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Unread 10-09-2013, 03:32 PM
 
Location: North Beach, MD on the Chesapeake
14,858 posts, read 12,756,174 times
Reputation: 13330
Quote:
Originally Posted by Bludy-L View Post
Yes....you may give permission to release it, but a funeral director can't do that without permission.

Ever wonder why you can't call a hospital and ask what someone died from?

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No, because I know why. You and I are talking past each other right now. Reread the absolute "never" you said awhile ago.
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Unread 10-09-2013, 03:44 PM
 
2,040 posts, read 522,623 times
Reputation: 981
Quote:
Originally Posted by North Beach Person View Post
No, because I know why. You and I are talking past each other right now. Reread the absolute "never" you said awhile ago.
Perhaps because the 5 newspapers I deal with won't print a cause of death for fear of being sued AND because as a funeral director in my State the State Board instructs us yearly in our continuing education that HIPPA Rules apply to funeral homes.

Of course however, just as when you sign a HIPPA form at your doctor's office, you may waive it under specified circumstances. It's still not a state-by-state thing.

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Unread 10-09-2013, 04:13 PM
 
2,040 posts, read 522,623 times
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I am not sure where the OP got any information that a death certificate had not been filed.

The process is:

1) The attending physician signs the death certificate if someone dies while under a doctor's care. If you die unexpectedly and are not being treated for something, then a coroner gets involved.

2) In order to get a permit to bury or cremate, either a doctor or coroner must sign the death certificate.

3) A pending death certificate may be filed to get a burial or cremation permit if the cause is under investigation or if the doctor cannot physically sign immediately (on vacation, etc). Normally, a coroner will allow cremation or burial (on a pending certificate) once he's satisfied that a cause can be determined either from lab results and/or autopsy findings.


Therefore, if Clancy is buried or cremated already (or soon to be) then a death certificate has indeed been "filed" (either final or pending) in order to have the permit issued.

By the way....cremations cannot take place for at least 24 hours even with a final certificate just to give someone time to question the cause. And, all cremations require a 2nd "cremation authorization" from the coroner on top of the burial/cremation permit.

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Unread 10-09-2013, 04:23 PM
 
Location: North Beach, MD on the Chesapeake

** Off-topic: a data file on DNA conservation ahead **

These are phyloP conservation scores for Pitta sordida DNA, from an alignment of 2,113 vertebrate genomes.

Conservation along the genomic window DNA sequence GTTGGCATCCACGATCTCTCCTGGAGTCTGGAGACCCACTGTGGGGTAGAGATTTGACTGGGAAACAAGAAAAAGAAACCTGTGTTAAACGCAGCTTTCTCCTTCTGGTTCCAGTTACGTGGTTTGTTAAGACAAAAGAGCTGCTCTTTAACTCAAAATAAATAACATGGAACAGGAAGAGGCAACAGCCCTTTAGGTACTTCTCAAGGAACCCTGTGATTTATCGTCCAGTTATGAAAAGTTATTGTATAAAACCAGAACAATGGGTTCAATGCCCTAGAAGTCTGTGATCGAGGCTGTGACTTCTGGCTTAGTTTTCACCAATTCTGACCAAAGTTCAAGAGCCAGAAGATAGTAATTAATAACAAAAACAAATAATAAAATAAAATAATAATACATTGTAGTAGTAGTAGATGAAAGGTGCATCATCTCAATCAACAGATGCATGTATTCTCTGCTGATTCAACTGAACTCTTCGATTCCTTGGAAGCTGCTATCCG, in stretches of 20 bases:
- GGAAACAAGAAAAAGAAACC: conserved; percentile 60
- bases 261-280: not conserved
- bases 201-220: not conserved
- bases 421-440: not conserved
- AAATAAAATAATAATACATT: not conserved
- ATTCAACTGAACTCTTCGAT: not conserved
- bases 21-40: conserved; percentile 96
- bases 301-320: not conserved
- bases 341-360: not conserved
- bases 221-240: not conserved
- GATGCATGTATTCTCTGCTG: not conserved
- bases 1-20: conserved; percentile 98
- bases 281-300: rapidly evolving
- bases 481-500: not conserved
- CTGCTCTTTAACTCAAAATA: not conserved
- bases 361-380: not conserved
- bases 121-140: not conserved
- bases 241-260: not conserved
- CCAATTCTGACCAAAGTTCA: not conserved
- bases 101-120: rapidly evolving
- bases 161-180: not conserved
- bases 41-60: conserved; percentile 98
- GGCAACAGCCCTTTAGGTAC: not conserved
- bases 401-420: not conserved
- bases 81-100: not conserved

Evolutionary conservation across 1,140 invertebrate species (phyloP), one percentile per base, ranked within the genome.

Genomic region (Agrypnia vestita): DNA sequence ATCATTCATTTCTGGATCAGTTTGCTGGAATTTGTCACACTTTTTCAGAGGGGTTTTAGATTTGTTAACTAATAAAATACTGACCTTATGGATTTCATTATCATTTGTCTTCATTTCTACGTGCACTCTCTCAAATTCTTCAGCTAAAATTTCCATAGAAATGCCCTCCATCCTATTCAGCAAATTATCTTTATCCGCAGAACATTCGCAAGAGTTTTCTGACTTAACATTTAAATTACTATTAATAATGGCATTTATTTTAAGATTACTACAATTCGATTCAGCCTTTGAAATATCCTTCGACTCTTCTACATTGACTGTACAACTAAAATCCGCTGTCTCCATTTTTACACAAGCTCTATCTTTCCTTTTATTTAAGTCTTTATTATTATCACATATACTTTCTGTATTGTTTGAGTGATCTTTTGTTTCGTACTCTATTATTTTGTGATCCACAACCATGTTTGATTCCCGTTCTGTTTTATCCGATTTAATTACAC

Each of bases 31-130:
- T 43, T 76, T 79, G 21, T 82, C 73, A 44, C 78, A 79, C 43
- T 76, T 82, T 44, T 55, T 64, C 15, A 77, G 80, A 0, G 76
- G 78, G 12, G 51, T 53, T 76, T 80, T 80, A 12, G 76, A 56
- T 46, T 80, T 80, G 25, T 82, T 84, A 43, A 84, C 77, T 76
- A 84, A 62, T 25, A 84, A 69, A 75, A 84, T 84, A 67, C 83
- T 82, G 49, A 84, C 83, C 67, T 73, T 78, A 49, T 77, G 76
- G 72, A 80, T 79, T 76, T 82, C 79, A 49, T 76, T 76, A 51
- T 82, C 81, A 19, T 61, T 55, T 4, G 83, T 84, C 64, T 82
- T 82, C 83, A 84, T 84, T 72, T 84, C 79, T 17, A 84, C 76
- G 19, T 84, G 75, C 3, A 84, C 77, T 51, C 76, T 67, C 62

14,858 posts, read 12,756,174 times
Reputation: 13330
Quote:
Originally Posted by Bludy-L View Post
I am not sure where the OP got any information that a death certificate had not been filed.

The process is:

1) The attending physician signs the death certificate if someone dies while under a doctor's care. If you die unexpectedly and are not being treated for something, then a coroner gets involved.

2) In order to get a permit to bury or cremate, either a doctor or coroner must sign the death certificate.

3) A pending death certificate may be filed to get a burial or cremation permit if the cause is under investigation or if the doctor cannot physically sign immediately (on vacation, etc). Normally, a coroner will allow cremation or burial (on a pending certificate) once he's satisfied that a cause can be determined either from lab results and/or autopsy findings.


Therefore, if Clancy is buried or cremated already (or soon to be) then a death certificate has indeed been "filed" (either final or pending) in order to have the permit issued.

By the way....cremations cannot take place for at least 24 hours even with a final certificate just to give someone time to question the cause. And, all cremations require a 2nd "cremation authorization" from the coroner on top of the burial/cremation permit.

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Probably because he interpreted "a cause of death has not yet been released" statements in the press releases with "no certificate of death" being issued.

Or "it's a conspiracy".
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Unread 10-09-2013, 04:49 PM
 
2,040 posts, read 522,623 times
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BTW.....HIPPA Rule is so strict that should someone die of a communicable disease, the hospital isn't even permitted to warn the funeral home that they are receiving such a body!

We are supposed to treat everyone as if they have a communicable disease instead.

This of course places us in danger and makes the cost of services increase.



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Unread 10-11-2013, 08:15 AM
 
3,948 posts, read 2,791,350 times
Reputation: 10296
Quote:
BTW.....HIPPA Rule is so strict that should someone die of a communicable disease, the hospital isn't even permitted to warn the funeral home that they are receiving such a body!

We are supposed to treat everyone as if they have a communicable disease instead.